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In France, a spirit distilled from wine is known as eau-de-vie, or “water of life.” At the top of the large and diverse eau-de-vie category stands cognac, the king of brandies.

Cognac takes its name from the town of Cognac, on the Charente River, north of Bordeaux and about 250 miles southwest of Paris. Cognac, and its sister brandy Armagnac, have always been a hard sell in the United States, making up a tiny percentage of the overall wine market. For the past three years, though, cognac sales have shown consecutive gains, especially in the U.S., the traditional market leader, with China closing in fast.

According to statistics from the beverage tracking organization, the Distilled Spirits Council of the United States (DISCUS), sales of all brandy in the United States were up 5.4 percent in 2016, with cognac accounting for 39 percent of that gain by volume and 71 percent by value. High-end cognac sales were up even higher at 16 percent, a surprising number considering that many of these cognacs sell for hundreds of dollars. Domestic brandy sales are also showing new life, spurred in part by Gallo’s recent purchase of Germain-Robin, the premium California brandy distiller.

What separates cognac from other French eau-de-vie, such as Armagnac and Calvados, are important indicators like geography, soils, grapes, distillation methods and the source of the oak used in the aging barrels.

The Cognac region lies near the Atlantic Ocean, allowing for a moderating maritime influence. The six producing areas, known locally as crus, are in irregular concentric circles, centered around the town of Cognac, from the most highly rated Grande Champagne and Petite Champagne to the lowest rated Bons Bois and Bois Ordinaires. Soils vary from limestone and chalk in Grande Champagne and Petite Champagne, flint and heavy clay in Borderies and Fins Bois, to porous sand and clay in Bois Ordinaires. The name champagne comes from the French word for chalky soil, but in the Champagne region, northeast of Paris, the name translates as Campagna, or open plain.

Ugni blanc (called trebbiano in Italy) accounts for 90 percent of the grapes used in the production of cognac, with folle blanche, colombard and semillon used by some houses in their blends. The base is a thin, dry white wine, of about 8 percent alcohol, with good acidity but not high in varietal character. A double distillation is required by law in Charentais copper alembic stills or pot stills. After distillation, the colorless eau-de-vie is about 70 percent alcohol and ready to be aged in oak barrels.

Aging is mostly in Limousin oak barrels, although some houses also use Troncais oak. The minimum aging is two years, which applies to Very Special (VS of 3 Stars). Moving up the aging scale, Very Special Old Pale (VSOP) or Reserve is aged for a minimum of four years; Extra Old (XO) and Napoleon for six years. Hors d’Age (Beyond Age) is an odd category that must legally be aged the same as XO, or six years, although many cognac houses oak-age their high-end cognacs much longer. In fact, most houses exceed the required minimums. The Bureau National Interprofessionnel de Cognac (BNIC) has decreed that in April 2018, the minimum aging for XO increases to 10 years and Napoleon Cognac stays at six years.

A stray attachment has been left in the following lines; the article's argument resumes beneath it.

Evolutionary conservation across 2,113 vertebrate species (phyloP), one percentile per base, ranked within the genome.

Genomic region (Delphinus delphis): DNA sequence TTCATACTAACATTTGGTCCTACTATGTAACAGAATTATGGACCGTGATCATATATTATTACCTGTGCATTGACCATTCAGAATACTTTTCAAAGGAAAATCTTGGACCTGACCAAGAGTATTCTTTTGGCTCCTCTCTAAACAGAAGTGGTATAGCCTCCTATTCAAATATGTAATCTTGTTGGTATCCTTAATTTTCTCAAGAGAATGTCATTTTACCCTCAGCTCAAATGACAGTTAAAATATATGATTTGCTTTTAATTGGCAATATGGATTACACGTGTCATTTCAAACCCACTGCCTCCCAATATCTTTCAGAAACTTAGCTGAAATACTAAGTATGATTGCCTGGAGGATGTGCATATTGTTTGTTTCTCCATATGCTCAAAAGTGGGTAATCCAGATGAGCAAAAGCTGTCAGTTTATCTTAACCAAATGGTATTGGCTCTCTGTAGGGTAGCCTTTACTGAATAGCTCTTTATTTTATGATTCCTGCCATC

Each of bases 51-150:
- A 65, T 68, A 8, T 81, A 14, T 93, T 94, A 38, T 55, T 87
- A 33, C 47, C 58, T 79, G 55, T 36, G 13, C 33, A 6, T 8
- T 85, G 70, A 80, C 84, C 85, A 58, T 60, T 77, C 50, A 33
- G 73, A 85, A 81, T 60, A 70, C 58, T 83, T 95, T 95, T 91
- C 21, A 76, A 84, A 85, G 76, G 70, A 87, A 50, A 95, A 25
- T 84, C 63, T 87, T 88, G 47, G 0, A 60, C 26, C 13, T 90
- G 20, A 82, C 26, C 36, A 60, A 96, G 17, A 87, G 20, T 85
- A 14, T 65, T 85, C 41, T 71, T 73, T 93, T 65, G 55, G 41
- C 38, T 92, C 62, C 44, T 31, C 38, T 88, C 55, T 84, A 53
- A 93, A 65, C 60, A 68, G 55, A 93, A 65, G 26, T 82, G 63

Years and years of aging high-alcohol spirits has had a noticeable impact on the town of Cognac, a phenomenon common to all places where spirits are matured. As newly distilled eau-de-vie slowly ages in oak casks, water and alcohol evaporate at the rate of about 3 percent each year. Aided by humidity and temperature, the evaporating alcohol causes an unsightly fungus, known as Torula compniacensis, to form on the walls of buildings near the aging cellars. The unsightly black façade is the visible downside of making wine spirits, but it also a badge of pride for the town of Cognac. The evaporation, poetically called “the angels’ share” accounts for the loss of about 20 million bottles a year.

From the aging cellars, the various ages and areas are blended for quality and a consistent house style. A notable example of this practice is Fine Champagne, a blend of the two champagnes, with at least half being from Grande Champagne. Blending is the common practice in Cognac, although some small artisanal single-vineyard cognacs and a handful of smaller houses do not blend.

Describing the taste of cognac is difficult since the stylistic range is wide and varies. In general, lighter cognacs are fruitier with less obvious wood tones and caramel flavors. Darker cognacs sometimes have spent more time in wood, so wood tones are more noticeable and heavily caramelized. The extended aging of spirits in wood, usually 15 years and more, develops a characteristic called rancio, variously described as cheesy and metallic. Despite the negative name, rancio in older spirits is a desirable thing. For some people, though, a little rancio goes a long way.

With the holidays approaching, wine shops throughout Sonoma County will be stocking up on all levels of cognac. Expect to pay under $30 for VS, $44 to $50 for VSOP and over $100 for XO. The more special the cognac, the more expensive it is. Ultra Premium Hors d’Age, such as Hennessy Paradis, sold in a crystal decanter, sells at Bottle Barn for $660. Other high-end cognacs seen in the local market include Delamain 1966, $570; Frapin XO, $125; and Remy-Martin XO, $175. A snifter of cognac is a pleasurable way to end a meal. And if you are looking for a different holiday gift this year, quality cognacs at affordable prices are available from larger houses like Courvoisier, Hennessy, A. Hardy, Remy-Martin, Otard and Martell.

Gerald D. Boyd is a Santa Rosa-based wine and spirits writer. Reach him at boydvin@sbcglobal.net.

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